[OSM-talk] Key:smoothness

Mike Harris mikh43 at googlemail.com
Sun Feb 1 11:53:04 GMT 2009

... I have made a similar point ... I would also tend to prefer 'surface'
(which I sometimes use) to 'smoothness' (which I never use) - simply because
it is more objective and less dependent on the type of user of the way,
their language or their location. 

Mike Harris

-----Original Message-----
From: Shaun McDonald [mailto:shaun at shaunmcdonald.me.uk] 
Sent: 01 February 2009 00:40
To: Talk Openstreetmap
Subject: Re: [OSM-talk] Key:smoothness

"Good" means different things to different users. A racing cyclist, touring
cyclist, and trail/mtb cyclist will all have difference views.  
These will be even more different to a wheelchair user, hiker, 4x4 vehicle
driver, smart car driver, and a tractor driver. More importantly take any
one of the above, and they will have arguments as to how suitable the way is
for passing over. It is also a very relative thing as someone in one part of
the world will say a road has one quality, while someone else will give
something completely different as that is what they are used to.

Every single one of these types of people will have a different view, thus
it is a very, very subjective tag. You need to go back to first principles
and try to workout what makes a good road/path. Then each data user will
need to work out what they think is a good road on that particular way. This
makes it objective. The data is far more useful to a wider range of people.
It will be somewhat more work to process, however it will give much more
customisation for the end users of the data. This will mean that the OSM
data will have a much greater value.

The surface tag is far better, maybe some more values are needed there?
Maybe some sub values are required?


On 31 Jan 2009, at 23:15, Sam Vekemans wrote:

> I think the page needs to be put back to the regular map features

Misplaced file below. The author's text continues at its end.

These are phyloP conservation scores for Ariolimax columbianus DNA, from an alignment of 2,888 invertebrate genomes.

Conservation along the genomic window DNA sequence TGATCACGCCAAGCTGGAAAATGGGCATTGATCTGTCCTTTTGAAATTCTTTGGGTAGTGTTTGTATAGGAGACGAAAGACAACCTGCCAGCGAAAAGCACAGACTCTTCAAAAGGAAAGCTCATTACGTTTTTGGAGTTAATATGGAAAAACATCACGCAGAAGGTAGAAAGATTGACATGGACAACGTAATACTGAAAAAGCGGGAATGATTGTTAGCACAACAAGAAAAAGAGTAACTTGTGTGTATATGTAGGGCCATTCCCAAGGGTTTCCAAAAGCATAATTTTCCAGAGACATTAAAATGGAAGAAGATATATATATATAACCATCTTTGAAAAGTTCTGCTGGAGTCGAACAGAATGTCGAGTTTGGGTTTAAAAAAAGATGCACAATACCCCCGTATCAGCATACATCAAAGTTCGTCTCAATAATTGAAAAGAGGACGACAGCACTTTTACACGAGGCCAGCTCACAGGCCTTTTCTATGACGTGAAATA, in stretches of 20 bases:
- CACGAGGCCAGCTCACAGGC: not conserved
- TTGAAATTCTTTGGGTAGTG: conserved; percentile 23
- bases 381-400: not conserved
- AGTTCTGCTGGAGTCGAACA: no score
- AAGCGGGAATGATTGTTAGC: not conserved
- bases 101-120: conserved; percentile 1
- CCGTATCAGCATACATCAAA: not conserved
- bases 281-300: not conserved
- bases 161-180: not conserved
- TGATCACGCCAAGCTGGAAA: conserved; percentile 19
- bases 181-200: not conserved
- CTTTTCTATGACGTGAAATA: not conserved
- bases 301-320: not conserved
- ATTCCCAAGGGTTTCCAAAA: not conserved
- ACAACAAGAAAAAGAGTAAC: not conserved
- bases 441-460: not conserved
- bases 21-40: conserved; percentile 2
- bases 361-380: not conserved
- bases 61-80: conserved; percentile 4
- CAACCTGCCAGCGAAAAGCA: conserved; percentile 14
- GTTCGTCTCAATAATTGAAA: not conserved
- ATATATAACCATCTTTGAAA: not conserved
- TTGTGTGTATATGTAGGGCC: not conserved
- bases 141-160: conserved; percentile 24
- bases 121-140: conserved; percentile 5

> standard.
> English is an odd language. There are many acceptions to the rule.
> This is one of them.
> Technically, this tag follows the rule of {{tag|key|value}} where 
> 'excellant', 'good', 'bad', 'horrible'. Are all descriptives of 
> 'smoothness'
> For OpenStreetMap, the tag value of 'good' can only be used in a 
> direct representative fashion.
> According to Wikipedia, good.
> "to unite, to be associated, to be suitable" are all adjectives. To 
> they are dependent on something else.
> Similarly, "fence" can be used, but "sharp" on its own, cannot be 
> used.
> However, ... The point to note for the talk list is that for 
> "excellent", "good", "intermediate", the wiki pages have not been 
> created yet.
> ... So I will create the page.  Then we an divide this HUGE discussion 
> into a more appropriate Wiki; if we can agree on usage of the term, 
> "good"  ... and decide that it's not valid for openstreetmap.  Then, 
> by default to key: smoothness:good would also no longer be valid.
> If we can accurately describe "good" as an acceptable attribute value,
> example: relation scale 1-5. Good being 2, and very bad being 5. ..
> then that makes the term commonly understood, along with describing a 
> particular mode of transportation.
> **
> I hope this make sense,
> and BTW, for a discussion about the 'voting system'  this page has not 
> yet been created either.  On this page, it would be appropriate to 
> describe all of the different available options for voting, as well as 
> the 'pros' and 'cons' for each method of voting.
> - i would recommend a chart for the voting. .. for saying "i agree"
> with this tag, is in it's self rather vague. ... if you explain WHY 
> you agree, then it can be further understood.  ... In many cases, i 
> have noticed that users would add on a little catch phrase of the WHY
> on the voting.   So those who choose not to explain WHY they vote a
> certain way, it would remain blank.
> - a second example of voting is:  Using the "+1" before you write your 
> reason, is helpful to the reader also.
> - a 3rd example of voting is in the database it's self, if it is used 
> most of the time, counting the number of usages world wide.
> Cheers,
> Sam Vekemans
> Across Canada Trails
> _______________________________________________
> talk mailing list
> talk at openstreetmap.org
> http://lists.openstreetmap.org/listinfo/talk

More information about the talk mailing list